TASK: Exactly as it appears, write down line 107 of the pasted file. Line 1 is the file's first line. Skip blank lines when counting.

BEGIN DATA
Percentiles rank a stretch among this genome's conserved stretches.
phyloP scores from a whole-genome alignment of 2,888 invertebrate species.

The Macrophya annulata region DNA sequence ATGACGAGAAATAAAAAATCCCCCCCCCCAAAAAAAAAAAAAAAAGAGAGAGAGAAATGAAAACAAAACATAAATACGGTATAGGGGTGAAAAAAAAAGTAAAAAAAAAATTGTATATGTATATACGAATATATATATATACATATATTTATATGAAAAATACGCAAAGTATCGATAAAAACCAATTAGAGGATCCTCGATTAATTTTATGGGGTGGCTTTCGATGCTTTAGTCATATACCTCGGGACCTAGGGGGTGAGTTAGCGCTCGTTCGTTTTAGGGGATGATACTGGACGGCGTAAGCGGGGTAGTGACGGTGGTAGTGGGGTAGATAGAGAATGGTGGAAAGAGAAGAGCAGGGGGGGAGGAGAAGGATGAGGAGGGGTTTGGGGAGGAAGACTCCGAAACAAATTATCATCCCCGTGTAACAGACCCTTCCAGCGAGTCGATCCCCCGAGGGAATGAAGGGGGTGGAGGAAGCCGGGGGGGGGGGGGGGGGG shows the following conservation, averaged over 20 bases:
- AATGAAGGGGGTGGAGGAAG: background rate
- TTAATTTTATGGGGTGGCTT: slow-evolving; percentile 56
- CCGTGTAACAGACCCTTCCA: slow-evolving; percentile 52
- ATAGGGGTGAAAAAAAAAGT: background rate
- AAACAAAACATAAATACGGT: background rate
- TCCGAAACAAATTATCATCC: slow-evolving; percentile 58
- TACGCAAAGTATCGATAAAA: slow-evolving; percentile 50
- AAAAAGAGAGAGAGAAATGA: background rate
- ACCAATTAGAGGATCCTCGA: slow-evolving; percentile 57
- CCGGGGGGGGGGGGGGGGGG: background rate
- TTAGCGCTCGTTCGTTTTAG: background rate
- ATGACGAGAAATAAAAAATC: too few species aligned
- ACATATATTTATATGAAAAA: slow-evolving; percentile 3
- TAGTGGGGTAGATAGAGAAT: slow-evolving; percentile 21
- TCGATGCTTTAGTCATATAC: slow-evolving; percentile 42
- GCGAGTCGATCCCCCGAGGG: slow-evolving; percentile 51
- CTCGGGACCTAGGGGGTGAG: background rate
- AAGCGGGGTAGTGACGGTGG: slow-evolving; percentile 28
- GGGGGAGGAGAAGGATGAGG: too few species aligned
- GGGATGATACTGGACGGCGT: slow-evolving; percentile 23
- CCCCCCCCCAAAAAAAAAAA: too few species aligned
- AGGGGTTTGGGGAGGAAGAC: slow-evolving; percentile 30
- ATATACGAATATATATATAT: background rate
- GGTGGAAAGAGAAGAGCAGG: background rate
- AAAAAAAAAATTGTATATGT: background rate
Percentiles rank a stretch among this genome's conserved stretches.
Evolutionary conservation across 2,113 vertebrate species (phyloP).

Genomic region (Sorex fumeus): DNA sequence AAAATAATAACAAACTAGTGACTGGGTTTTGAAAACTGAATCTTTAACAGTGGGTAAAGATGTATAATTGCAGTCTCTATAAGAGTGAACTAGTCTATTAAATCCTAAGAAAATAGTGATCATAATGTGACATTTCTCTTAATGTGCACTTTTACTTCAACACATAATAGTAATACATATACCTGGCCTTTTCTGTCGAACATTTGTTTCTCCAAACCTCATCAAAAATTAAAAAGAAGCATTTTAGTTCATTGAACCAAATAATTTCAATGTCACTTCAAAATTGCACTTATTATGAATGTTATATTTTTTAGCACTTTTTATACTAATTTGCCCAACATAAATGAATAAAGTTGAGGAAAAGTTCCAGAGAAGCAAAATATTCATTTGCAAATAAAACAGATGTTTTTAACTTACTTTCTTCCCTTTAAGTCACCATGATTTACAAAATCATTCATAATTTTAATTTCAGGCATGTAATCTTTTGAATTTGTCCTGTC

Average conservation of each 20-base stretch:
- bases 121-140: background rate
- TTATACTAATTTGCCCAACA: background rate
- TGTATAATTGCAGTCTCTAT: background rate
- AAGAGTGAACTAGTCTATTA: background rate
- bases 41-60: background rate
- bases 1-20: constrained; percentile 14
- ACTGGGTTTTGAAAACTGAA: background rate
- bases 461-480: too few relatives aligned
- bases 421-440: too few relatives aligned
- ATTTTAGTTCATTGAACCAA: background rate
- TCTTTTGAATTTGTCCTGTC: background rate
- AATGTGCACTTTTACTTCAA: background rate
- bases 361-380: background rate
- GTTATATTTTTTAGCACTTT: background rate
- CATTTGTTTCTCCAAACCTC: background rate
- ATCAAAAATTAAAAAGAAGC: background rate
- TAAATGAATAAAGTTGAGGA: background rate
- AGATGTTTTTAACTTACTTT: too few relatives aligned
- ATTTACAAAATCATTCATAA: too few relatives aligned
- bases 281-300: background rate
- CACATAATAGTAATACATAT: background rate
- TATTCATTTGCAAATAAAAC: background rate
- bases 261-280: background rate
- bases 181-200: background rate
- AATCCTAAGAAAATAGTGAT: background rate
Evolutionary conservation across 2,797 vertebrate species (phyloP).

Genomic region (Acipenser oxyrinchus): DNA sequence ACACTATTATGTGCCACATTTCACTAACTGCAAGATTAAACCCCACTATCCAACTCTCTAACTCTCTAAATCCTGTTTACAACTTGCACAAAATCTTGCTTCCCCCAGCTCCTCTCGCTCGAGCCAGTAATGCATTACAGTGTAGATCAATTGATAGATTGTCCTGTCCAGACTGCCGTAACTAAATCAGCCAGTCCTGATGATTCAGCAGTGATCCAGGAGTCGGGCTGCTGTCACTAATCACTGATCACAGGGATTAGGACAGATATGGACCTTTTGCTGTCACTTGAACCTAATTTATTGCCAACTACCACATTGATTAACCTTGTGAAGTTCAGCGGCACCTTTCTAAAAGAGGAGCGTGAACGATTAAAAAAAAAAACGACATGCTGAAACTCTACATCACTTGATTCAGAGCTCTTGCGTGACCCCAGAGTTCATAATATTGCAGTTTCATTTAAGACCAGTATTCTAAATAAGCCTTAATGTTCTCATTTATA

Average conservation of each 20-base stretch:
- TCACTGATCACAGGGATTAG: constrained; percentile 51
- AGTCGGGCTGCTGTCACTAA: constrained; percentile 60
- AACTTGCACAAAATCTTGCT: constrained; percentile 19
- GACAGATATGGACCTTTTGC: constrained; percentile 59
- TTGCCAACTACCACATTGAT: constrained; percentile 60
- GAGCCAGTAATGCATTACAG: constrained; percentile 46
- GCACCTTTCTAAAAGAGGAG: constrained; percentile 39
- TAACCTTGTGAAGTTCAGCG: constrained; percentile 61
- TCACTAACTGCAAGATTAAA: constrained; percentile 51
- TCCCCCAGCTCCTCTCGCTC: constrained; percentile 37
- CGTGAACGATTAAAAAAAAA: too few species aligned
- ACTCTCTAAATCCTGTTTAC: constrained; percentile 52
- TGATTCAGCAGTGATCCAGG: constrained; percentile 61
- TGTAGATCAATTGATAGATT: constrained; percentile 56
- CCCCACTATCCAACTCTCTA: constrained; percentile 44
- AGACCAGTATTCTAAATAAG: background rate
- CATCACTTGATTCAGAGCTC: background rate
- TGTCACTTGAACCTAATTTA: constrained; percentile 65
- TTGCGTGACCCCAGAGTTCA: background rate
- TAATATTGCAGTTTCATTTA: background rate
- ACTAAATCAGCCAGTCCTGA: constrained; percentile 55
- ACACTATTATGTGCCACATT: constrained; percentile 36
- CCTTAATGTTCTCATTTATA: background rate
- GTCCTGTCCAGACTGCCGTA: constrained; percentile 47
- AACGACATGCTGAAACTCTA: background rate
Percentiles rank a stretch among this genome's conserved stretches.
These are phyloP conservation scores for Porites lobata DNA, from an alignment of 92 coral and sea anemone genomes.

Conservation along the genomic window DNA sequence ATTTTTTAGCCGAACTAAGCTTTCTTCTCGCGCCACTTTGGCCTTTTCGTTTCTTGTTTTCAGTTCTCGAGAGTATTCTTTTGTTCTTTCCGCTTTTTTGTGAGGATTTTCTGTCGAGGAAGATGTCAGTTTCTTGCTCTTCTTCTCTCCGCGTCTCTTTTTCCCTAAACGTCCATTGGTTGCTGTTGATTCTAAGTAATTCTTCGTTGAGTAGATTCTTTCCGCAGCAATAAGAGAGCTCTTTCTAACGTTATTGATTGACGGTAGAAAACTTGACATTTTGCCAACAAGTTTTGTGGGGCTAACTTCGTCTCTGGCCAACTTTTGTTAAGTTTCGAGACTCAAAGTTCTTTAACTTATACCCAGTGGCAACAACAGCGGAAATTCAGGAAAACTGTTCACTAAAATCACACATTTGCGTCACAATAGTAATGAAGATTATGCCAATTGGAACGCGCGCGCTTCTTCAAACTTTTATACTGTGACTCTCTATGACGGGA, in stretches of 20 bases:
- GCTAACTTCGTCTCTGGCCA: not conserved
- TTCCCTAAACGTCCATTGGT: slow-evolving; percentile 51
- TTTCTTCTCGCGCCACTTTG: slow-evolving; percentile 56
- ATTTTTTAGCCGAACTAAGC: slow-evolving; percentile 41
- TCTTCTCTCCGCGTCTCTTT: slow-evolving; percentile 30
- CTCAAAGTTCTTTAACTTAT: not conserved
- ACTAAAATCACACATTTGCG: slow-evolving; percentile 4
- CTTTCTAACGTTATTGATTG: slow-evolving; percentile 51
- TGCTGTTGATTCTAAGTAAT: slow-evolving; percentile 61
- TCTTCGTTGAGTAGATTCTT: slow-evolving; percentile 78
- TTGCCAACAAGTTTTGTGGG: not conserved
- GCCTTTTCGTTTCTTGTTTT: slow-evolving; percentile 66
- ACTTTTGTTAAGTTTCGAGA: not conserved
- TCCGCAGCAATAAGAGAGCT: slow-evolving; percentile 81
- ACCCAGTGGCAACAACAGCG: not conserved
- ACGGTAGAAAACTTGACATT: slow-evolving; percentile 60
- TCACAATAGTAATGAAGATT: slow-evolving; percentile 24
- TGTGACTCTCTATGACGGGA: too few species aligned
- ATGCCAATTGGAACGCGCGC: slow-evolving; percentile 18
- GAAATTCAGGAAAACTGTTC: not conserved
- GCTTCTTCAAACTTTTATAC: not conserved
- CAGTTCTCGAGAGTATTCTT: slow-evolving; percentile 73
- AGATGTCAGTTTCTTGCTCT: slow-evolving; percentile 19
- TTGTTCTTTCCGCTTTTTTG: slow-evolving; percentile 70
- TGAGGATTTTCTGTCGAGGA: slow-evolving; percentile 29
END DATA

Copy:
- ATGCCAATTGGAACGCGCGC: slow-evolving; percentile 18